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As Americans settle in tonight to watch the final presidential debate of the 2012 campaign, millions of them will be using a second screen to search for more information on topics discussed by the candidates, and to post real-time reactions to the candidates’ comments on Twitter and Facebook. The campaigns themselves, meanwhile, along with armies of researchers and political pros, will be monitoring the social-media conversation closely to see what political insights can be gleaned from all that chatter.
The 2012 campaign will go down in history as the first real Big Data election, as candidates and campaigns tapped the fire hose of data from social media platforms and other sources in an effort to better target individual voters with political pitches. The jury is still very much out on how effective such targeting has been to date. But the real data-driven disruption in how politics is conducted is just getting underway.
While social media has been a treasure trove for political operatives and analysts, the actual content of most social media chatter is really just another form of public opinion polling, from a non-random sample of the public. While people might say, like, or retweet something on a social media platform that they would not say to a pollster over the phone, providing a useful counterpoint to traditional polling data, it still represents a sampling of what people say.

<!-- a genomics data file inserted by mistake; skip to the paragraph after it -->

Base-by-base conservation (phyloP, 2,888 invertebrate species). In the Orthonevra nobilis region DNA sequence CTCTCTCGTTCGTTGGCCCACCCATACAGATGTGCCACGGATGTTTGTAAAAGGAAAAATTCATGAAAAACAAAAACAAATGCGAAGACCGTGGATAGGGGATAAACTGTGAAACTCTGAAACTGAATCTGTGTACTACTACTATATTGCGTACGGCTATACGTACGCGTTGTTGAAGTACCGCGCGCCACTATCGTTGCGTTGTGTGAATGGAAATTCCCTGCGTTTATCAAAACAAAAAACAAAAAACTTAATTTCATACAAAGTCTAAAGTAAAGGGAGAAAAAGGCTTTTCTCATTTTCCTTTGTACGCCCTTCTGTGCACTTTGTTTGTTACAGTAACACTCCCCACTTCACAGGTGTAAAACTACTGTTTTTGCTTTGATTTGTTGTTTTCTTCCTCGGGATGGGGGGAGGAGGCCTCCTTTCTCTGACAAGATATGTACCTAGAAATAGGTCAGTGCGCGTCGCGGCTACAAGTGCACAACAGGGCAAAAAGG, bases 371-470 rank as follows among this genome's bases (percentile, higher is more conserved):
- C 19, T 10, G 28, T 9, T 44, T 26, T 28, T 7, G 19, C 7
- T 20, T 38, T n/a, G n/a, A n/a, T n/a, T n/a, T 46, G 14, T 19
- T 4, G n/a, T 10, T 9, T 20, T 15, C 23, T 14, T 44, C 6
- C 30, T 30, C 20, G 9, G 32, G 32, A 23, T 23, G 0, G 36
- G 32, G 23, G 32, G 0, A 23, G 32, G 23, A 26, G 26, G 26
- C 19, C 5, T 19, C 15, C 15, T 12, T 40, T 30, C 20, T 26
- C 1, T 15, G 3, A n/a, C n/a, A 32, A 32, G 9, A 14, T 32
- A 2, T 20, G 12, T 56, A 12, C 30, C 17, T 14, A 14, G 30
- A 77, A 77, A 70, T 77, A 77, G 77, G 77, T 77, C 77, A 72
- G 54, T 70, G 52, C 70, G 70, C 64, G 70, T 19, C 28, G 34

As the economist Seth Stephens-Davidowitz argued in a provocative essay in this Sunday’s New York Times, researchers are just beginning to figure out how to apply behavioral data gleaned from online sources to answer political questions.
“Despite the ubiquity of Google searching, and searchers’ demonstrated willingness to share their true feelings and unbridled thoughts on Google, what Americans are typing when they search remains surprisingly underutilized in political analysis,” Stephens-Davidowitz wrote. “But Google can often offer insights unavailable elsewhere.”
How frequently people in a state searched for “Obama jokes” almost perfectly predicted the vote share of Mr. Obama’s 2008 opponent, John McCain. “Romney jokes,” which typically focus on his wealth, are popular in Iowa and Ohio, two swing states in which Mr. Romney has struggled to connect with working-class voters. Never mind favorability; maybe what we need is a jokeability index.
Comparing the timing of our Google searches to outside events is often intriguing. Searches for “McCain life expectancy” rose to unprecedented levels the day of his controversial choice of the Alaska governor Sarah Palin as his running mate. They rose again after Ms. Palin’s poorly received interview with Katie Couric.
Google is just one source of such behavioral data available to researchers. And as Stephens-Davidowitz acknowledges, “the methodology [he is] using is new and subject to many caveats.” But once political operatives begin to figure out how to make use of what people do, rather than merely what they say, the real revolution in politics will be on.